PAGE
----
"When the music we hear matches our heart music, it is easier to hear and understand the words that are being chanted. Every country that has been touched by Orthodoxy has eventually developed its own musical tradition distinct from the original Byzantine singing. I think that this is a good thing, and worthy of emulation."
The following video shows the Orthodox hymn "Christ is Risen!" sung to Appalachian harmonies, but conforming to tonal rules of the Slavic Orthodox. It was sung at a music workshop at an All American Council of the Orthodox Church in America, during a meeting in Atlanta. Unfortunately the video is fuzzy, but the singing is quite lovely:
I listened to it. I fell in love with it. I played it over and over and over, delighting in the melody and harmonies. I had tears in my eyes a couple of times. And, I found myself wishing and wanting an entire Divine Liturgy setting to be written using this type of harmonic/liturgical structure.
We speak about how the Orthodox celebrate the Divine Liturgy in the language of the people who have been evangelized. We do not as often speak about how the Divine Liturgy has melodic settings that, over the centuries, have adjusted themselves to the culture in which the Church has grown. One only has to listen to the difference between the Mount Lebanon choir singing the Divine Liturgy in Arabic, a Greek monastic choir on Mount Athos singing the Divine Liturgy in Greek, and a Russian Orthodox choir singing the Divine Liturgy in Church Slavonic to hear the differences.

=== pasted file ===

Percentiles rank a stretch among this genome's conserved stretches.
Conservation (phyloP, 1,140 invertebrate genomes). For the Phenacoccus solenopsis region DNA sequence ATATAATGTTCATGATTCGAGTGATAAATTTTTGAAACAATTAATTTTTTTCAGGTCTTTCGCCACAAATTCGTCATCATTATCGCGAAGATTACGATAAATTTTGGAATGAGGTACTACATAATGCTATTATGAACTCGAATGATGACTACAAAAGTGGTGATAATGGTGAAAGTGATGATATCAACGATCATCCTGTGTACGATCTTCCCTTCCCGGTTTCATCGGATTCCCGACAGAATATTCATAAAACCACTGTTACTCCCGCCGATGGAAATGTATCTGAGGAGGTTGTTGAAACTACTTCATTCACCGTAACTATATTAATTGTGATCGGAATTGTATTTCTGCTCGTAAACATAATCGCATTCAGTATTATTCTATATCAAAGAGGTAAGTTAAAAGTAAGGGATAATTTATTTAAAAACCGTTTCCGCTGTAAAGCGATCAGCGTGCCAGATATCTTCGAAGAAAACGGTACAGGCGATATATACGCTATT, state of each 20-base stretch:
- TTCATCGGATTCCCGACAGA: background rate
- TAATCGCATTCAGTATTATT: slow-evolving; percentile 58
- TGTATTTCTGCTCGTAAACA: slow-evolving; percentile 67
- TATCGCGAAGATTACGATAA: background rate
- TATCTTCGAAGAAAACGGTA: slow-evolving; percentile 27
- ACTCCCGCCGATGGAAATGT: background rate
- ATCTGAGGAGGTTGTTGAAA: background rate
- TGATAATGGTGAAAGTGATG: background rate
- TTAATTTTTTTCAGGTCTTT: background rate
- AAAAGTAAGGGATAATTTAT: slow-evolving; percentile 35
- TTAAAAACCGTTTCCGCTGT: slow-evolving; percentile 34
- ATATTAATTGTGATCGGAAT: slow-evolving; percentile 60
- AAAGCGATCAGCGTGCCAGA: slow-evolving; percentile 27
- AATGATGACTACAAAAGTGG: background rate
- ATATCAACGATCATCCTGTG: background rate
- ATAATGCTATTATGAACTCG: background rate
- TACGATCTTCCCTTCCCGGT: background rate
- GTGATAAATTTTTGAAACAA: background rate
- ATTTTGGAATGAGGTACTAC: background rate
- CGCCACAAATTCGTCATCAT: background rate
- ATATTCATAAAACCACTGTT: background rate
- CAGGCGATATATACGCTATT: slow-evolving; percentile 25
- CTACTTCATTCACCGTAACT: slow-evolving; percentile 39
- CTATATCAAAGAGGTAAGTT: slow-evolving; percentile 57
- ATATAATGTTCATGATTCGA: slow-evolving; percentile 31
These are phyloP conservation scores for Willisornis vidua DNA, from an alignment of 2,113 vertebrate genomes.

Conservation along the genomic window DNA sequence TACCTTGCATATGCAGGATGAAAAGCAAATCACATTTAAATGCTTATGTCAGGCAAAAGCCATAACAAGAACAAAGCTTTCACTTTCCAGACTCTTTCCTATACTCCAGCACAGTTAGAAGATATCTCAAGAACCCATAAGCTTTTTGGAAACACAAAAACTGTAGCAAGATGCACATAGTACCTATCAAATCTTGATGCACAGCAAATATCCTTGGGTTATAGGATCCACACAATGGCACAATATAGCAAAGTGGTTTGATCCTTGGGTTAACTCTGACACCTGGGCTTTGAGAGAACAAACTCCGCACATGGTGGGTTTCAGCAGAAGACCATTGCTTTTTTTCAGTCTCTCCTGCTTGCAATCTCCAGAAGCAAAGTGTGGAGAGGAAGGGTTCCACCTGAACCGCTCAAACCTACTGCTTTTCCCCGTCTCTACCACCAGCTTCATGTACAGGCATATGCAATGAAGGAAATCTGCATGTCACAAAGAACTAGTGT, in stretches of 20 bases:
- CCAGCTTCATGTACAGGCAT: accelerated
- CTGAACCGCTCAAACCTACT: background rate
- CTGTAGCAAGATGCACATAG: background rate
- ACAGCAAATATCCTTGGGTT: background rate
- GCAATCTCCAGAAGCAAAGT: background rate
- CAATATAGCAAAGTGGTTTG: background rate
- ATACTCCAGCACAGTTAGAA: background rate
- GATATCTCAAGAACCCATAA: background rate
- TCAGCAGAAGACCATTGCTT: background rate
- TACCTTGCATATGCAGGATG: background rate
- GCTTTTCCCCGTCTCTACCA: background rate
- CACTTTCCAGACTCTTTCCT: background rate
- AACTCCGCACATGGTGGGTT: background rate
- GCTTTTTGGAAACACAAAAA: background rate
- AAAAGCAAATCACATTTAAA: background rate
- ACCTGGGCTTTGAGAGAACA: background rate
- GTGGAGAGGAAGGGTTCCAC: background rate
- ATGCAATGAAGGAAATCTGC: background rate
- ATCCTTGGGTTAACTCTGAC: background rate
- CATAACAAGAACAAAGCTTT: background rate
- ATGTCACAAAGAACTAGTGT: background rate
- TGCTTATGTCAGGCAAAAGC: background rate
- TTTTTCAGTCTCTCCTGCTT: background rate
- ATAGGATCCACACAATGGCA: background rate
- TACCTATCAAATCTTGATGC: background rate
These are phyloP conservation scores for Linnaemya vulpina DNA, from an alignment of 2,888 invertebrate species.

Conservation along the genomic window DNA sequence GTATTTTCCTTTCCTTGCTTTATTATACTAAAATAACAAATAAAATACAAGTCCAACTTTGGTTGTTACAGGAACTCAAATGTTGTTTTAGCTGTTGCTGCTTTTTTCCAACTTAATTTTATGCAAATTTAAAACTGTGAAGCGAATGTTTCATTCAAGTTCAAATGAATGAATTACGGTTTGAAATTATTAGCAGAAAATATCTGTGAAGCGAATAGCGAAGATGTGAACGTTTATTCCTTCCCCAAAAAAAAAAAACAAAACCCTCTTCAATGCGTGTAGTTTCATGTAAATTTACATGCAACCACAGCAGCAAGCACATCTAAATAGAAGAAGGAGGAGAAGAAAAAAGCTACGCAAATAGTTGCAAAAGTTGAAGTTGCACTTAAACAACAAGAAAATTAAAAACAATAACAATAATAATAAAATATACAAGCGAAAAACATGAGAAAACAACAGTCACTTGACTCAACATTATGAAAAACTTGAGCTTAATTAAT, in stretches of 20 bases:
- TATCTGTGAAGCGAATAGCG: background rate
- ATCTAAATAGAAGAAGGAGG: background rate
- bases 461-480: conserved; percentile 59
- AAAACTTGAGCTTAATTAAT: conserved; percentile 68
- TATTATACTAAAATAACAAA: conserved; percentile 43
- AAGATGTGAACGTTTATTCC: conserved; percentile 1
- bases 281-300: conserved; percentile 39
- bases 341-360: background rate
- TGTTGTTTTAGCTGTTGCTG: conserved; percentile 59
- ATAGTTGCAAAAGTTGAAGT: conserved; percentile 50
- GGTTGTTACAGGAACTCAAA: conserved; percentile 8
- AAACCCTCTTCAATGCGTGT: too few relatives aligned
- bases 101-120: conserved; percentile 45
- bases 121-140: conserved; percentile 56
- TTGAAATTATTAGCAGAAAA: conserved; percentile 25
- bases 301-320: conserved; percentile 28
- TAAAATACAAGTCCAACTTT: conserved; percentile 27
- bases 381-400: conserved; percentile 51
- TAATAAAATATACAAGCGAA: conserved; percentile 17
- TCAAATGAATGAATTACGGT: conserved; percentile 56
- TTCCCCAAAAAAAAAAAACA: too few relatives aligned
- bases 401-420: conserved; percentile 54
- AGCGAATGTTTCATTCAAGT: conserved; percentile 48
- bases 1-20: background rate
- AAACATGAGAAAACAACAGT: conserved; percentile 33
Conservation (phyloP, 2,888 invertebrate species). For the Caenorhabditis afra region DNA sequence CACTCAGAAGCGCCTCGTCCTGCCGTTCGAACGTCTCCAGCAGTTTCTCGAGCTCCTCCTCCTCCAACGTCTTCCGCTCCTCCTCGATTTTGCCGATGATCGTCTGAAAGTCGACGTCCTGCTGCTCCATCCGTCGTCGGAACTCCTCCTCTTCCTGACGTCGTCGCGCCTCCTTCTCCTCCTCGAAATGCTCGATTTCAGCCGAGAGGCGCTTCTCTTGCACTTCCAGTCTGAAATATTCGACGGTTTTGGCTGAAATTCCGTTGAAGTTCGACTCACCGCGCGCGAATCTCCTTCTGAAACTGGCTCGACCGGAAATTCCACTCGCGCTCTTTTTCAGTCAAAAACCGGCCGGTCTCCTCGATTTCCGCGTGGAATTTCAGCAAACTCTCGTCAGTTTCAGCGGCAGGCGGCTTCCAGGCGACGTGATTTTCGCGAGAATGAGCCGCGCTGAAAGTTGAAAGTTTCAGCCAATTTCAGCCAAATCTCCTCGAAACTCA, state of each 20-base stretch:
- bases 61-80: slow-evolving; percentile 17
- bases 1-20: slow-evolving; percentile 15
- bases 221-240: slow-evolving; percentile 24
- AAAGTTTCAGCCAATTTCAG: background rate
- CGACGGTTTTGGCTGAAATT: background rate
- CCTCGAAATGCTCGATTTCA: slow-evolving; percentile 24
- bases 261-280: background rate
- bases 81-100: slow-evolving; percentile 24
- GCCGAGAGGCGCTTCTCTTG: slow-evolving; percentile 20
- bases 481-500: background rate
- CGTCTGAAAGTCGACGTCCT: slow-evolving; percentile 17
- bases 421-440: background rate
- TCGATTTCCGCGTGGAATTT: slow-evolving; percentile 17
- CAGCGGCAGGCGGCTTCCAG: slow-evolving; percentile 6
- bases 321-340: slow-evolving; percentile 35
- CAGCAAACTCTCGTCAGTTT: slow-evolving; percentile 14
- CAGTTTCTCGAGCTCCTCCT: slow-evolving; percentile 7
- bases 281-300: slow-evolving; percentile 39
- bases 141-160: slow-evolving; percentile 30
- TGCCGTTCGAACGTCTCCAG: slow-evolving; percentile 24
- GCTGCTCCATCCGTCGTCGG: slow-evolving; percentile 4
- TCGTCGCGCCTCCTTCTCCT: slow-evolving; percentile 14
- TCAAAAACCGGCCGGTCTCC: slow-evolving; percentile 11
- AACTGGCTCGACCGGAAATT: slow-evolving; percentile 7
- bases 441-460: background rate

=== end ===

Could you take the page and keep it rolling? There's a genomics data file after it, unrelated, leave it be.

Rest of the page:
Throw in the Romanians, the Serbs, the Africans, etc., and anyone can hear that the tonal principles of Orthodox music have found creatively different expressions in different cultures over the centuries. In all cases, the Divine Liturgy is carried out in a respectful fashion, but the melodic and harmonic structure varies.
Here is another Orthodox hymn sung to the same type of harmony. Not surprisingly, it also has a bit of Celtic sound to my ear:
In the long run, I hope that an American Orthodox musical structure develops that reflects something of our heritage as a nation and a culture. While I know that there are various melodic traditions that have entered what became the USA, I think that the Appalachian religious harmonies lend themselves quite well to adjusting themselves to the tonal traditions that we have received from the various jurisdictions. These videos show what can happen when efforts are made to compose using that type of harmonic structure.
I should mention that this is not merely an attempt to be American, as though it is not quite as good to be Arab, Greek, Slavic, etc. Rather, many cultural studies have shown that people in a culture respond best, and understand best, music that is written in their heart melodies and harmonies, that is in melodies and harmonies that reflect the music that they learned as children.
When we compose musical settings of the Divine Liturgy that both respect and honor what we have received, yet express it in melodies and harmonies with which we grew up, we contextualize the Church in the same way that we do when we adjust the language of the Divine Liturgy to the language that is spoken by the people of a particular country. When the music we hear matches our heart music, it is easier to hear and understand the words that are being chanted.
Thus, I am of the opinion that more and more we need to make use of local harmonic singing while still following the tonal rules. Every country that has been touched by Orthodoxy has eventually developed its own musical tradition slightly or very separate from original Byzantine singing. I think that this is a good thing, and worthy of emulation. I hope more musical work, like the above, happens soon.
Enjoy the singing, and join me in prayer that a full setting may yet be published to the honor of God and the spiritual profit of the Church.
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